Peter Liacouras works with physicians to produce anatomic models, cutting guides, assistive devices, and more at the Walter Reed National Military Medical Center. [Photo courtesy of WRNMMC]

“3D printed assistive devices allow our service members and veterans the ability to accomplish everyday tasks, such as brushing their teeth or using their tablet/phone while in their wheel chair,” Liacouras added.

Also serving veterans, the largest integrated healthcare system in the United States with 1,243 facilities, the Veterans Health Administration (VHA) has developed a hub model. Leveraging a network of subject matter experts and AM3DP machines, the VA is on the forefront of developing best practices for the use of 3DP in improving the health of veterans.

Beth Ripley, MD, Acting Deputy Director of Radiology at VA Puget Sound Health Care Administration, explained, “We are located across the country and we come from different backgrounds, but we all see how 3D printing can help us do our jobs better, whether that is creating a customized splint for a patient, designing a modification for a wheelchair to improve a Veteran’s ability to manipulate that chair, or converting a CT study into a physical model of a patient’s anatomy to help the surgeon plan a safer procedure.”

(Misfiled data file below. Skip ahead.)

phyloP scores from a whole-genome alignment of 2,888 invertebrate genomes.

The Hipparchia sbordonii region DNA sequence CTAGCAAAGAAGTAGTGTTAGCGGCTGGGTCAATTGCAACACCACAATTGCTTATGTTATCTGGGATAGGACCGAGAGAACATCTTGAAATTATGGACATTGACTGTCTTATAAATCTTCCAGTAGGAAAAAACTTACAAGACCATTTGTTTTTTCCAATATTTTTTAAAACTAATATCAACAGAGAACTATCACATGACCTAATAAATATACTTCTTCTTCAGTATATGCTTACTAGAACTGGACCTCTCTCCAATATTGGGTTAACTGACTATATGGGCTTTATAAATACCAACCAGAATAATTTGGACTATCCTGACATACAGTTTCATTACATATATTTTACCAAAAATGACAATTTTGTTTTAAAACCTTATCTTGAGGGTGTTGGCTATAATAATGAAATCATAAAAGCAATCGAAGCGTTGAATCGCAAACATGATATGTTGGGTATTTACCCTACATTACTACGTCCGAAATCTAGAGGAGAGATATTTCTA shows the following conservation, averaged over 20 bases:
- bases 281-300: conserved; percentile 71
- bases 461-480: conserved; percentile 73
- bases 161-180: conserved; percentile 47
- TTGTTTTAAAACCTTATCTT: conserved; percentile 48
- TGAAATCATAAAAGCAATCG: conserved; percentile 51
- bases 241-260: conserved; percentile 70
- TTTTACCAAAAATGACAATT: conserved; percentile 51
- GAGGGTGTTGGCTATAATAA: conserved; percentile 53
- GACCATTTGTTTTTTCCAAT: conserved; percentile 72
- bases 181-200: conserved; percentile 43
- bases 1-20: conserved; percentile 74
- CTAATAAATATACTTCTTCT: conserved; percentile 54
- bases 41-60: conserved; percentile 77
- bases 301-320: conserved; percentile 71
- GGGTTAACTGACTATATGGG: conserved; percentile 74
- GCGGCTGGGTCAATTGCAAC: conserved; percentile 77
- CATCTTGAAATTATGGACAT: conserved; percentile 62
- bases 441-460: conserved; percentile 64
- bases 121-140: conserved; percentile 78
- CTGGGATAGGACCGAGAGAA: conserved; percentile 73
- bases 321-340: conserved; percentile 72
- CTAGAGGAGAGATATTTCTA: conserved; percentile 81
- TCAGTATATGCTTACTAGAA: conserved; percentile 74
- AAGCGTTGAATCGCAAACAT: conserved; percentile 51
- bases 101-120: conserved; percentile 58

Today, there are 35 subject matter experts and 30 printers in the system. Thanks to a collaboration with Stratasys, the network is growing with five new Mojo 3D printers being strategically placed to maximize the reach of the network. A new Federal 3D Printing Advisory Board will oversee AM3DP activities throughout the entire VA enterprise.

Justin Ryan shows one of the pediatric cardiac models produced at Phoenix Children’s Hospital [Photo courtesy of Phoenix Children’s Hospital]

Smaller, specialized hospitals have also found value in POC manufacturing. Phoenix Children’s Hospital established the Cardiac 3D Print Lab in 2012 with the goal of providing surgeons and interventionalists an opportunity to review patient specific anatomy as a physical model. Justin Ryan, PhD, Research Scientist, began working with the hospital while a graduate student at Arizona State University and has seen more than 450 clinical planning models used for planning, resulting in reduced operating time and bypass time for more complex cases. Ryan also highlighted the holistic benefits enabled by anatomical models.

“3D models give patients and their families a wealth information,” said Ryan. “Literature shows the better they understand their disease, the better adherence to their medical regimen,” he added.

The Phoenix Children’s Hospital team has developed a unique application. Neurosurgery researchers approached Ryan to print brain tumors for patients AFTER their surgery and radiation therapy. The model is given to the patient to smash them, “as a cathartic expression of getting over the struggle of the disease,” Ryan explained.